Isn’t it surprising to hear the Gospel of John in today’s Gospel tell us that some of Jesus’s disciples “returned to their former way of life and no longer walked with him”? It’s almost unbelievable! So many of us would (literally) give our right arms to see and hear what the disciples saw and heard—to witness Jesus’s astonishing miracles, and hear the carpenter from Nazareth spin out his parables, as he did in Galilee and Judea all those years ago.
How, we wonder, could anyone walk away from Jesus after having walked with him?
Yet it’s really not that hard to understand. Sometimes, for example, we turn away from the invitation for conversion. Change is frightening. What would it mean for us to change our old ways of doing things, our habitual way of relating to others, our familiar ways of understanding our place in the world? For true conversion is not simply a putting off of bad habits, it is a putting aside of our old selves. And that is pretty scary. Easy to understand people turning away.
We also turn away because the path is a rocky one. Life in the Christian community is hard. At one time or another, everyone wants to “walk away” from religion. The church can be a tough place. We hear things that we don’t like; we see things that we don’t approve of; we are forced to pray with people with whom we don’t agree. And that’s hard. Very hard.
But in these communities often comes our most powerful experiences of God. As the theologian Jane Redmont pointed out to me years ago, that’s one reason why so many of those stories of the Holy Spirit so often happen in groups. We are both naturally religious and naturally social, so we come together to worship. And Jesus understood this. Remember: Jesus didn’t simply call one apostle to be his assistant, he called a whole group of people—apostles and disciples alike—together. At the beginning of his ministry, as he is walking by the Sea of Galilee, he calls Peter and Andrew and James and John—that’s four people at once. And after his Resurrection, he appears to people individually (Mary Magdalene, for example) but much more often to the group.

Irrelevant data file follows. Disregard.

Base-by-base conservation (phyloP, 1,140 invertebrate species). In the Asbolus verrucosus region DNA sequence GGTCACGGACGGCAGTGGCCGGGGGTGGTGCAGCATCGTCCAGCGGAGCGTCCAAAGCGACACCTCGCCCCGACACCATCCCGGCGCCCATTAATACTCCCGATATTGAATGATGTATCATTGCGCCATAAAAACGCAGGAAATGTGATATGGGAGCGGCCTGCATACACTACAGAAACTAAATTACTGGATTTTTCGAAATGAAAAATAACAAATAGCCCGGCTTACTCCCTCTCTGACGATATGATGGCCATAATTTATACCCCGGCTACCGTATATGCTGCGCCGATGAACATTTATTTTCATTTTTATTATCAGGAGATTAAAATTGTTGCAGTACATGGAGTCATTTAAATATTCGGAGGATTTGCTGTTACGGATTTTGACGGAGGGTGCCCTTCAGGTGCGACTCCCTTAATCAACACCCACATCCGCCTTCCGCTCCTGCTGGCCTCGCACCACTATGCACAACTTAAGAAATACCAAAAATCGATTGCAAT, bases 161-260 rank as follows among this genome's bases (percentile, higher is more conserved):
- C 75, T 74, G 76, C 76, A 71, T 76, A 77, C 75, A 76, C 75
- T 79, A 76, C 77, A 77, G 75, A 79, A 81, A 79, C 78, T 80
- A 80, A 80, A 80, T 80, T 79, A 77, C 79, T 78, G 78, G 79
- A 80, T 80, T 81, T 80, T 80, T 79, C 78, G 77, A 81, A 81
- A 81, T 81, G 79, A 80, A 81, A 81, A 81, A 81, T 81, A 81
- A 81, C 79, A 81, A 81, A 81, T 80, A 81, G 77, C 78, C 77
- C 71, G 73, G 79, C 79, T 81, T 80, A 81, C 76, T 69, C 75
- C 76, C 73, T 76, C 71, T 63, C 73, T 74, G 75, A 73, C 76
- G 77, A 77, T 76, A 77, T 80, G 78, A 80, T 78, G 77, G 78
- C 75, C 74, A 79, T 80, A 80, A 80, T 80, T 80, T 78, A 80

The church is the place into which we were born and out of which we will leave this life. We are called through baptism into a distinctive place in the church. That means that we are called not only to enjoy its fruits, but to labor in its vineyards, even when that vineyard is filled with thorns, the day is late, we are exhausted, or the sun is beating down on us, seemingly without mercy. It is in our church that we will work out, difficult as it may be, impossible as it may seem at times, our salvation, among other sinners—sinners just like us.
“To whom shall we go?” said Peter. The church is not Jesus, but it is his visible body on the earth. So you could also ask: “Where else shall we go?”
There can be tough times in the church for all of us—from the pope to the people in the pews. But those aren’t the times to leave. Those precisely the time when the church needs you the most, just like Jesus needed the twelve—to stay.